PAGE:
Wednesday, August 13, 2008

GHC Scholarships: 3 Reasons Why People Don't Apply, and 3 Reasons Why You Should

Recently, I read a pretty surprising statistic: only about 600 people applied for a GHC Google Global Community Scholarship this year! The scholarship provides winners with accommodations and travel funding to help them get to GHC, as well as all their meals and conference fees waived. This is a great program that helps many students, especially undergraduates who have limited time and funds for attending conferences.

Last year, over 900 people applied, so I wondered why the numbers would fall so dramatically this year. I'm worried; I think encouraging students to apply for the scholarship raises their awareness of GHC and increases the likelihood of their participation. Even if they can't attend, it may encourage them to be more involved in their student community, especially women's technical groups. Most importantly, students are really the life-blood of GHC - if we don't encourage young talent to come, the conference may eventually die out.

So, I've done some thinking and have three reasons why people aren't applying. I've also got some counter-reasons why [next year] you should give it your best shot anyway:

  • "There are so many fantastic female students out there, I don't have a chance!"
    If you don't apply, you have zero chance, but if you submit something, there is always some chance, right? Also, it's very likely that you are also fantastic. You don't have to be a superwoman to merit an award; think of all the little things you are doing at school and in your community to help women in technology. Reviewers are looking for what makes you passionate and what you are doing to make a difference, no matter how small you think it might be. It might help to talk to others about your impact; in my previous post a reader commented that they hadn't realized they were doing all the same things that I had been doing, but hearing them from someone else gave her that 'light bulb' moment.

  • "I applied before and was rejected (maybe more than once)."
    First of all, each year the competition changes. This year 300 fewer people applied, so your chances of winning may have increased. Second, with each time you try, you have a chance to improve your application. It's quite likely that you learned something about writing scholarship applications between now and the last time you applied, added some new accolades to your resume, or got some feedback on your unsuccessful applications that have given you some ideas for the next one. Use what you've learned to try again, and don't give up!

  • "It's not worth the time, and I'm extremely busy."
    There are so many reasons why this is worth your time. A free trip never hurt anyone, for starters! But this isn't just any free trip; past attendees have described how GHC made them rethink the direction they were taking their career in, helped them decide to go to graduate school, or inspired them to finish their degree when they were having a tough time. Winning a scholarship could also encourage your peers to get involved and try to attend GHC themselves, or convince your school to support more students.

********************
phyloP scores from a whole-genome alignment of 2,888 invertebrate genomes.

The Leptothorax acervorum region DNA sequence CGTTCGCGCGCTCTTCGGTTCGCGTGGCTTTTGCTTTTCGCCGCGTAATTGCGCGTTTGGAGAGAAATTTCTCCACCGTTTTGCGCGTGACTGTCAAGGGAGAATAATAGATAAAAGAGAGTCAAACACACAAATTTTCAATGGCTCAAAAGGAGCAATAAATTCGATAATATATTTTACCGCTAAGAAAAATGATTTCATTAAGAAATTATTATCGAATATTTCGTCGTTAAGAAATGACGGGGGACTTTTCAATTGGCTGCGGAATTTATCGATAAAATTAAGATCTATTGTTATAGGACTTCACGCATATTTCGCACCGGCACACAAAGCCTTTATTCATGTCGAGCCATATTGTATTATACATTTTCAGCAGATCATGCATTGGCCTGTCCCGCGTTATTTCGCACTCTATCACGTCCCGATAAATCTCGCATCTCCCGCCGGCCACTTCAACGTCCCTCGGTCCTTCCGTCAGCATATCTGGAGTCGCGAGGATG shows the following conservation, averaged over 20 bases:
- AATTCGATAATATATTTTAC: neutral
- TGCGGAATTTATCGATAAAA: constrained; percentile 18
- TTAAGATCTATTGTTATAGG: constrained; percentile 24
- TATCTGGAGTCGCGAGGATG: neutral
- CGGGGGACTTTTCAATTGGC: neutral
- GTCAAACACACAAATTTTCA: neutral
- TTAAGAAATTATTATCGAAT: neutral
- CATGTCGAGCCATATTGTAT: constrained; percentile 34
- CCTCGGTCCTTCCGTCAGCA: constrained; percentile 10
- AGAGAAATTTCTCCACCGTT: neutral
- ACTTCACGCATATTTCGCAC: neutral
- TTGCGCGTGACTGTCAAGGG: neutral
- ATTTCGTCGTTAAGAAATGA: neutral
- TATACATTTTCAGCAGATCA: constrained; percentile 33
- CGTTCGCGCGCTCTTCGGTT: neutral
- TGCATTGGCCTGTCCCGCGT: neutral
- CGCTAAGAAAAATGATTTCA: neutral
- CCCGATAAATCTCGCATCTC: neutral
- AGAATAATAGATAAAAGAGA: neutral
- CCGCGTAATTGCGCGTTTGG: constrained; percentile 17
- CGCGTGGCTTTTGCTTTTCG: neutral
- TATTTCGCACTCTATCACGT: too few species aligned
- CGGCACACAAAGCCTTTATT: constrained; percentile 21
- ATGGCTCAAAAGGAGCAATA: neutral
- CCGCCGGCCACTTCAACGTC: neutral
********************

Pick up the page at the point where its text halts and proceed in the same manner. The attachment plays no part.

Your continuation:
So now that I've (hopefully) convinced you to apply next year, what can you do to make you application the best it can be?

  • Show Your Passion: Show why you're passionate about technology and the community of women in technology. You can demonstrate that passion in many small ways - maybe you've helped build a website, kept a regular blog, or organized meetings with other female students. Make sure you highlight those contributions!

  • Be Specific: What will you do if you win a scholarship? How will you stretch the award to benefit as many as possible? Think of different ways you can contribute to the conference, the community at large, and your school. You might submit a technical poster or talk, or get involved with a Birds of a Feather session. Maybe you will present your experiences to your peers after the conference has ended. Give concrete plans and specific details.

  • Present Yourself: Even if you're a spelling whiz, it doesn't hurt to have a second pair of eyes look over your application. Find someone to help proof-read your work and don't forget to return the favor! Presentation is important and you wouldn't want your work to be overlooked because of a few typos.

If you can't attend GHC or still don't want to apply for a scholarship, there are still other ways to contribute: encourage people you know to apply and help them with their applications. Remind people of the deadlines, help edit their applications, even write reference letters. Let's do all we can to encourage everyone! Even if those you help aren't successful in winning the scholarship, you will likely have improved their chances, boosted their confidence, and strengthened your network. Which is what the spirit of GHC is all about, right?

3 comments:

Angelica said...

Yes! Definitely on the money with those tips... I think that being "unique" is also a sure-fire way of upping your chances. You want to stand out in the piles of hundreds of applications. Colors, pictures, personal stories, poetry... go creative!

Also, I would like to add that Kate knows her stuff in the realm of scholarships - though she won't admit as such, she won the scholarship year!

Juliana said...

The only reason I haven't applied was because I didn't know about the Conference :(
It would be great to attend this event, specially because (hopefully) this will be my last year as a grad student...

Kate said...

Juliana, hope you can make it! And even once you finish school, you can still come! (although in some ways I do think it is harder to find the time once you are working...)

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